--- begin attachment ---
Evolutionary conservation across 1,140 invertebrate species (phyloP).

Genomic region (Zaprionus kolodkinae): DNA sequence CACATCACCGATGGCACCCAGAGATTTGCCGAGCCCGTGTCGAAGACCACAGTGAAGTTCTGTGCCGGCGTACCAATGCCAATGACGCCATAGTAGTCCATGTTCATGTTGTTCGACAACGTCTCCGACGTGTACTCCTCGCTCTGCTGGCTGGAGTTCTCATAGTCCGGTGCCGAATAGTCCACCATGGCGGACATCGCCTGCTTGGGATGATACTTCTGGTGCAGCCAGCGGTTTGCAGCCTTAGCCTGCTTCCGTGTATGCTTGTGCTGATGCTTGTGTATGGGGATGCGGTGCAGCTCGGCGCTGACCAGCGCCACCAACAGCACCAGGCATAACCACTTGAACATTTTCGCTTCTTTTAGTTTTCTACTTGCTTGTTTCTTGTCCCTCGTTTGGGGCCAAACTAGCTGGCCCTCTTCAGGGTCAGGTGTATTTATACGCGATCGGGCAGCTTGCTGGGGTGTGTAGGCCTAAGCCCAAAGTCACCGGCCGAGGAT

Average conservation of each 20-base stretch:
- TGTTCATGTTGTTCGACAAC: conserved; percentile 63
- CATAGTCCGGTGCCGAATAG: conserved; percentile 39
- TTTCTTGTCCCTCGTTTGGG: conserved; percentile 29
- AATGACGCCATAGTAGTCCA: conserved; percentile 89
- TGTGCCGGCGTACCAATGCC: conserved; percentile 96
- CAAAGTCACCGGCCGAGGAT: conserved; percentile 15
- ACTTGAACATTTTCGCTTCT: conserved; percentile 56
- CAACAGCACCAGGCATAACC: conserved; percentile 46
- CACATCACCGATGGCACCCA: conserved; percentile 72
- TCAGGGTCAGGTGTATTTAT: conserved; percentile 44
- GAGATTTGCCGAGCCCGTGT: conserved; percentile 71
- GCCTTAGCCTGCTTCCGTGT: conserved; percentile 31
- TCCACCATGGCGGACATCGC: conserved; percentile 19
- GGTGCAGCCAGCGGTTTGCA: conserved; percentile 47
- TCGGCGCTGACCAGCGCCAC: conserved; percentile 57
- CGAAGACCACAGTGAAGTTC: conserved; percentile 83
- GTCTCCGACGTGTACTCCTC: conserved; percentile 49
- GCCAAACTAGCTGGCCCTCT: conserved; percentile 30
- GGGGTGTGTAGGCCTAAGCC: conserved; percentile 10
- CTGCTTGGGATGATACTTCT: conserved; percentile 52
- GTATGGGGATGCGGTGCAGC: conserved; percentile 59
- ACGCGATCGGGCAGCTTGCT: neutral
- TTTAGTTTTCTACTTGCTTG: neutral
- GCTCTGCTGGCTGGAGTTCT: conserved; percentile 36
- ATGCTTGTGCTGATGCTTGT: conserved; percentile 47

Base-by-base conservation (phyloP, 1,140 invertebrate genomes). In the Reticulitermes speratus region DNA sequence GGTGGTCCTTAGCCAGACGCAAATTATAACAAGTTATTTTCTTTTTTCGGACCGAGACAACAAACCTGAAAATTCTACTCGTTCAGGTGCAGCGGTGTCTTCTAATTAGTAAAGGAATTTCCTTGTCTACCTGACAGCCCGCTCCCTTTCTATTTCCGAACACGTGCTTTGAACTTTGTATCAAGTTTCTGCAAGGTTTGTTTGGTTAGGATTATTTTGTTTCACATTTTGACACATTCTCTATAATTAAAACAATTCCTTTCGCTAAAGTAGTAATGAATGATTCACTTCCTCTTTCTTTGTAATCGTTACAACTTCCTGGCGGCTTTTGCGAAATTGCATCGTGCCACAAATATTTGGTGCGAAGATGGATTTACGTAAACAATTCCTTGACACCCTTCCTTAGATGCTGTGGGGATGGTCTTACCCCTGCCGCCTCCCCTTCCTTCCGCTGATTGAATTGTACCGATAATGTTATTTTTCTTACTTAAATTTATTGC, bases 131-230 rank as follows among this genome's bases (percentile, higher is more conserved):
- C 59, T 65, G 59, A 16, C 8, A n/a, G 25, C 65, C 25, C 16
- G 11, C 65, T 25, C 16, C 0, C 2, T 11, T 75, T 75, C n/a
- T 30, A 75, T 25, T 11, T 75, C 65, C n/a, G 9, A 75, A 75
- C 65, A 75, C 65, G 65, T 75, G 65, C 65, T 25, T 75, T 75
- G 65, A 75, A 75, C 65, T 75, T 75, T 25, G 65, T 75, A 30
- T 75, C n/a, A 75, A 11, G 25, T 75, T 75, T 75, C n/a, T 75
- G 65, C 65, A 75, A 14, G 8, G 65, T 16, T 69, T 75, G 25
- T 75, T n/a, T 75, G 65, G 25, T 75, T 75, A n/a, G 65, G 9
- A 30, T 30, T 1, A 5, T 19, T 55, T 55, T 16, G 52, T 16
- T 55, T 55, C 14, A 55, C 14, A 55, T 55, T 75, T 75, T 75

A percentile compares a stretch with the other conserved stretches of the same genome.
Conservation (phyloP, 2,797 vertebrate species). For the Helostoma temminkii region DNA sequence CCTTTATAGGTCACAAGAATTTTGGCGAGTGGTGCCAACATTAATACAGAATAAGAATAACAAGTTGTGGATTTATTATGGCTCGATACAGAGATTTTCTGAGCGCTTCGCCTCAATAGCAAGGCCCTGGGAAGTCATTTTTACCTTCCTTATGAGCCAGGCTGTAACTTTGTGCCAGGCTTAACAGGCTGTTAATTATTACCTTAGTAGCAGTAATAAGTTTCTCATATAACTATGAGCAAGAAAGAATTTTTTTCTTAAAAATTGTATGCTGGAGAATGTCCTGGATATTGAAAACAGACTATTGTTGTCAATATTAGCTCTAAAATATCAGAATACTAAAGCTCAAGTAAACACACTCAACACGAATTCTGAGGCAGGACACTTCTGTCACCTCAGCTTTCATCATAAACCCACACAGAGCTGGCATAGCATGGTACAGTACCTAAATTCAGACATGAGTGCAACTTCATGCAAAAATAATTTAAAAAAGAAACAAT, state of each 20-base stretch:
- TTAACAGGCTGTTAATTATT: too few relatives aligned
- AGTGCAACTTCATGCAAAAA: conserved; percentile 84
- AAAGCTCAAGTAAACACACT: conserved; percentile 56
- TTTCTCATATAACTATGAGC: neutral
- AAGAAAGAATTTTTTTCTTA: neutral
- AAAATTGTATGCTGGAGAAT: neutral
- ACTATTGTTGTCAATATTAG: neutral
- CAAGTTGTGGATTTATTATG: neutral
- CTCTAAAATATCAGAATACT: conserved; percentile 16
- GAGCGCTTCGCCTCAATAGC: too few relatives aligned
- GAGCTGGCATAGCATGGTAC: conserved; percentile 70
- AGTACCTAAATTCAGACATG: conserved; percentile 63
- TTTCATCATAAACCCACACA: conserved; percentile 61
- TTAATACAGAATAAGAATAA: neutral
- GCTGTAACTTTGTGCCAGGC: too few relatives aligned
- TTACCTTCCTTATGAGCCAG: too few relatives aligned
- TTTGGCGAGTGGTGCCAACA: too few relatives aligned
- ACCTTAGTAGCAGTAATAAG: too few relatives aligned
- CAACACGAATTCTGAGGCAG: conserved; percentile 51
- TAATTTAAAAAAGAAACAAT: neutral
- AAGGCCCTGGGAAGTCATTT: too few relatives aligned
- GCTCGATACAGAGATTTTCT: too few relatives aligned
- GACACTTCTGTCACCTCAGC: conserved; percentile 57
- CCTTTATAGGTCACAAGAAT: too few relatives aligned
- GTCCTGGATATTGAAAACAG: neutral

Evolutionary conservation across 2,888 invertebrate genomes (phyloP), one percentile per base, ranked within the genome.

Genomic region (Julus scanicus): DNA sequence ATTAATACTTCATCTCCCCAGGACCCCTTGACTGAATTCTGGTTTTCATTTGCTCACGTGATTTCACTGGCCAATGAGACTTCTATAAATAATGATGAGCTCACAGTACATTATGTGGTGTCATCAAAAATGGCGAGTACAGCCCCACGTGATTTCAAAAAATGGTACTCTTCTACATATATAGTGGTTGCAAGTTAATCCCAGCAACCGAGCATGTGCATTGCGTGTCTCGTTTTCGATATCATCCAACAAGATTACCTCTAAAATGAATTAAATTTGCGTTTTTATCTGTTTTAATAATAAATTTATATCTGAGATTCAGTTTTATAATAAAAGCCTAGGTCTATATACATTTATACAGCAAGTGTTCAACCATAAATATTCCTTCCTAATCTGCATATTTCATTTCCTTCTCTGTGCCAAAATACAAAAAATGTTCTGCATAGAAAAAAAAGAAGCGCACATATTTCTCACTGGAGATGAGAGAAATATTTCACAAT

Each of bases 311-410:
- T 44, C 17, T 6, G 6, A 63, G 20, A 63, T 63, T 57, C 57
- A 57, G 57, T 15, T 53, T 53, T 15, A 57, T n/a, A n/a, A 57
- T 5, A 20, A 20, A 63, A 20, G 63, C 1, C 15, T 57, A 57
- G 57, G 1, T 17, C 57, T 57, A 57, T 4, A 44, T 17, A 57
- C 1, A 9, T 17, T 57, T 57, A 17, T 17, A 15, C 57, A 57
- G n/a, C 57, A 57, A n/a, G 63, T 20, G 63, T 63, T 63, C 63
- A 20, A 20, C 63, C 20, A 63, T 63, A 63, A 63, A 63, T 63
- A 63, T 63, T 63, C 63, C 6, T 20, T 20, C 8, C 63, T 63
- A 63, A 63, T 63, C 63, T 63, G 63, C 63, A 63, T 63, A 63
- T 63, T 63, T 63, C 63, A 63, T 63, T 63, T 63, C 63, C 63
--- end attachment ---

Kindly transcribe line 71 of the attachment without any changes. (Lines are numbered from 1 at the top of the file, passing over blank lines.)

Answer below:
- A 57, G 57, T 15, T 53, T 53, T 15, A 57, T n/a, A n/a, A 57